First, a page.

Some manufacturers don't even bother with an official scale for their models. For instance, Warhammer 40,000 models officially don't have a scale. It doesn't need one: Warhammer 40,000 models are made exclusively by Games Workshop (they have a distinctive, copyrighted design) and are meant exclusively for use with the game Warhammer 40,000, which Games Workshop also owns. It's the manufacturers of "generic" wargaming models that are not tied to a specific wargame who have to advertise a scale.
Most miniature wargames do not have an absolute scale, i.e. where the figurines, terrain, movement and firing ranges all conform to single scale ratio. This is largely because of the need to compress the battle into the confined space of a table surface. Instead, miniature wargames prefer to use abstract scaling.
For example, a 28mm model rifleman realistically ought to be able to hit a target from over six meters away, but this is larger than most tables. A miniature wargame would not be much fun if the models could shoot each other from opposite ends of the table, and thus not have to maneuver around the battlefield. The 28mmm wargame Bolt Action uses abstract scaling for ranges so that it may be played comfortably on a table that is 48 inches wide. A rifle's range is only 24 inches, but is twice as long as a sub-machine gun's and four times as long as a pistol's. The standard movement range of a unit is 6 inches, and "fast" units can move double that.
Most miniature wargames do not have a fixed time scale (i.e. how many seconds a turn represents). Most wargame rulebooks instead prefer to define how far a unit can move in a turn, and this movement range is proportioned to the size of a typical game table. For example, Bolt Action sets a movement range of six inches in a turn for most units.
There are many miniature wargaming rulesets, not all of which are currently in print, including some which are available free on the internet; many gamers also write their own, creating so-called "house rules" or "club sets". Most rulesets are intended for a specific historical period or fictional genre. Rules also vary in the model scale they use: one infantry figure may represent one man, one squad, or much larger numbers of actual troops.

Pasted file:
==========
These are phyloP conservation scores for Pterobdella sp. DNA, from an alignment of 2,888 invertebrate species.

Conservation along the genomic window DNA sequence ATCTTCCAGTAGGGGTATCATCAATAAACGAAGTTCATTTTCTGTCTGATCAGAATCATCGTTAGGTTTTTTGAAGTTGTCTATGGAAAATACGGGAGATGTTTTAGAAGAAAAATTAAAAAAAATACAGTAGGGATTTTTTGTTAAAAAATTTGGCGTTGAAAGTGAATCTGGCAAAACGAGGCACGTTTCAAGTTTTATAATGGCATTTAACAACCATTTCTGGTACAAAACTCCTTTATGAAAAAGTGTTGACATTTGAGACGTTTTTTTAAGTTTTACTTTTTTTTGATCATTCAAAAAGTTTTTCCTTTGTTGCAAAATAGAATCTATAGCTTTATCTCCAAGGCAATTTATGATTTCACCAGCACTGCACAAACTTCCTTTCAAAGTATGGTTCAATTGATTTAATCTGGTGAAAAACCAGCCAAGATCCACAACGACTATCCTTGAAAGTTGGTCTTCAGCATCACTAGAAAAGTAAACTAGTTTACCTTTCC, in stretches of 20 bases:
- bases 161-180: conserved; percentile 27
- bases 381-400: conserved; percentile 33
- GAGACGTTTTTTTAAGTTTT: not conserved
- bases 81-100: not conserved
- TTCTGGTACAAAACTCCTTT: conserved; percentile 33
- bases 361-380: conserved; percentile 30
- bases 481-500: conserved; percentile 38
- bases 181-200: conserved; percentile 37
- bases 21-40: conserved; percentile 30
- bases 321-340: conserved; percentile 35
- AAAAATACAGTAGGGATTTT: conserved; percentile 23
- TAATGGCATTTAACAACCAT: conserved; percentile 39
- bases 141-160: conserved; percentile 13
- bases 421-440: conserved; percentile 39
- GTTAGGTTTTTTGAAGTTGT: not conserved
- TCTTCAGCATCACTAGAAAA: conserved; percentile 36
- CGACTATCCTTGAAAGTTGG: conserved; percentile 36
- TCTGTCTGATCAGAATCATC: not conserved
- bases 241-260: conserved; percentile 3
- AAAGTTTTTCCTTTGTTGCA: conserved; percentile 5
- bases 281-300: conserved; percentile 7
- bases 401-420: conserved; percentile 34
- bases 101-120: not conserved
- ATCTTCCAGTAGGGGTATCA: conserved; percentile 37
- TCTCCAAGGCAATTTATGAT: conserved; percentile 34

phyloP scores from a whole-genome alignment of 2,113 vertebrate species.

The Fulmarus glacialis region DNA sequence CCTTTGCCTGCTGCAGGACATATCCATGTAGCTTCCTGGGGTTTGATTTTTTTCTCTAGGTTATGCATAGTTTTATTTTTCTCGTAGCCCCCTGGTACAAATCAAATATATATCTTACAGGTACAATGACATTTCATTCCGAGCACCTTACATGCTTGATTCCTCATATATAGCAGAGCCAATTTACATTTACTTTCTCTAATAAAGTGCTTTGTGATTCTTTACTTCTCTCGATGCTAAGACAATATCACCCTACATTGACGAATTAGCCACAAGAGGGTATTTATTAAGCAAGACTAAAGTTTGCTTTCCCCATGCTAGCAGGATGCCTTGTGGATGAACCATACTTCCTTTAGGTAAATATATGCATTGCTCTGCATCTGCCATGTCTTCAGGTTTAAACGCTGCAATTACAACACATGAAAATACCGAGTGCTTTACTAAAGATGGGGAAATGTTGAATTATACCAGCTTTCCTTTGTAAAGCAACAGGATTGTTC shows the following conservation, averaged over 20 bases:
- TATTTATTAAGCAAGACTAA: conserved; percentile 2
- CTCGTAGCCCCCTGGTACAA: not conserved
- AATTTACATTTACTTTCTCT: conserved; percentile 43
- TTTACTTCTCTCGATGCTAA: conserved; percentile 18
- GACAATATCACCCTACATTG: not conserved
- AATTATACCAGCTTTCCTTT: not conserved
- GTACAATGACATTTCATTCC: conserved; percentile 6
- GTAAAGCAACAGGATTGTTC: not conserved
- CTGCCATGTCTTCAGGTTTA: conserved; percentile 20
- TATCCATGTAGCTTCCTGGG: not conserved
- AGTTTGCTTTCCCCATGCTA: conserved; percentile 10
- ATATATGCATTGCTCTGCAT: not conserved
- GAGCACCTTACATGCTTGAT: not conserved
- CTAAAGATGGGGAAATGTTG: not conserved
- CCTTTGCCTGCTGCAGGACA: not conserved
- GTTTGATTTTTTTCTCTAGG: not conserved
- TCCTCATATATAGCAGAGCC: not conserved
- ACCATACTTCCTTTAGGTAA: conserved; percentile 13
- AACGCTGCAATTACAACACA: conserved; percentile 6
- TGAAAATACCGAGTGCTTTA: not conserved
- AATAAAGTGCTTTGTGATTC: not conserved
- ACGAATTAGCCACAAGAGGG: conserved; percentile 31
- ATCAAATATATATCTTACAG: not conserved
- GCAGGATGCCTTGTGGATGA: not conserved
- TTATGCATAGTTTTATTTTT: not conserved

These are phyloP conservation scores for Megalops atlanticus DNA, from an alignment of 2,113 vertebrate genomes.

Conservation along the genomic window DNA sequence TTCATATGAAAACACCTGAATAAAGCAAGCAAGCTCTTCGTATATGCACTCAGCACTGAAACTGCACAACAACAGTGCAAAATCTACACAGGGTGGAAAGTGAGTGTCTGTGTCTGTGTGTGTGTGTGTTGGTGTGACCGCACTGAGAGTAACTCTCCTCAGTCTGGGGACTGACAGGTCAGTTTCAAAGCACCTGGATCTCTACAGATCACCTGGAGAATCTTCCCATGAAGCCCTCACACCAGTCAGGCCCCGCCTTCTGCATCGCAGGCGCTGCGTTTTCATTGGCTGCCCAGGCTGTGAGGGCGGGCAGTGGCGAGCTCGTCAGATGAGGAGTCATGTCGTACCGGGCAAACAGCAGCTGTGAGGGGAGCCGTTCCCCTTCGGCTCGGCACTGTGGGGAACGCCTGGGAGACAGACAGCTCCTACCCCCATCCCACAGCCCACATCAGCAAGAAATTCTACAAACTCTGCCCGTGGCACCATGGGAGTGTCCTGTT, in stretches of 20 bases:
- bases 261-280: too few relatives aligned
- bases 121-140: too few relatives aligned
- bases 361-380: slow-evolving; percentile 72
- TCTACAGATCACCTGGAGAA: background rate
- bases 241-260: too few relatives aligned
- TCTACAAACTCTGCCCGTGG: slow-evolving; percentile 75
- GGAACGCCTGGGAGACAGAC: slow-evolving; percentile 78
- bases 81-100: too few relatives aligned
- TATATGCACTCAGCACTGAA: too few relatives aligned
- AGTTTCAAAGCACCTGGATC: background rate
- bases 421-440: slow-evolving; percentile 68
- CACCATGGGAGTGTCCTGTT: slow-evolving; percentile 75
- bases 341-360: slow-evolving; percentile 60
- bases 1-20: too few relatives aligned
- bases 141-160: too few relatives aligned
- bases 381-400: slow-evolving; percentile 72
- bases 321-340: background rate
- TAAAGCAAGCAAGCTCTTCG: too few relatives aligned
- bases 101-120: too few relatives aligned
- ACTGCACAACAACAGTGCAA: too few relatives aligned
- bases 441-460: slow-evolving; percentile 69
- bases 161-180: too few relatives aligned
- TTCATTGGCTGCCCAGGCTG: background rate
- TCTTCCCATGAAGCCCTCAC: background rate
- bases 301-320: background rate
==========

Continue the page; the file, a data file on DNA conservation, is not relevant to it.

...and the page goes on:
Wargaming in general owes its origins to military simulations, most famously to the Prussian staff training system Kriegsspiel. Consequently, rules designers struggle with the perceived obligation to actually 'simulate' something, and with the seldom compatible necessity to make an enjoyable 'game'. Historical battles were seldom fair or even, and the potential detail that can be brought to bear to represent this in a set of rules always comes at the cost of pace of the game and enjoyment. In Osprey Publishing's book about the Battle of Crécy, from its series on historical campaigns, there is included a detailed section on wargaming the battle, in which Stuart Asquith writes:
When refighting a particular battle, it is important to adhere as closely as possible to the original historical engagement. The counter-argument is that the wargamer(s) know who is going to win. Fair comment, but knowing the outcome of any battle does not usually prevent one from reading about that action, so why should such knowledge debar a refight?
He adds that unless at least the initial moves are recreated, "then an interesting medieval battle may well take place, but it will not be a re-creation of Crécy." Still, rules aimed at the non-professional hobby market therefore inevitably contain abstractions. It is generally in the area of the abstraction liberties taken by the designers that the differences between rules can be found. Most follow tried and true conventions to the extent that a chess player would recognize wargaming merely as a different scaled version of his or her own game.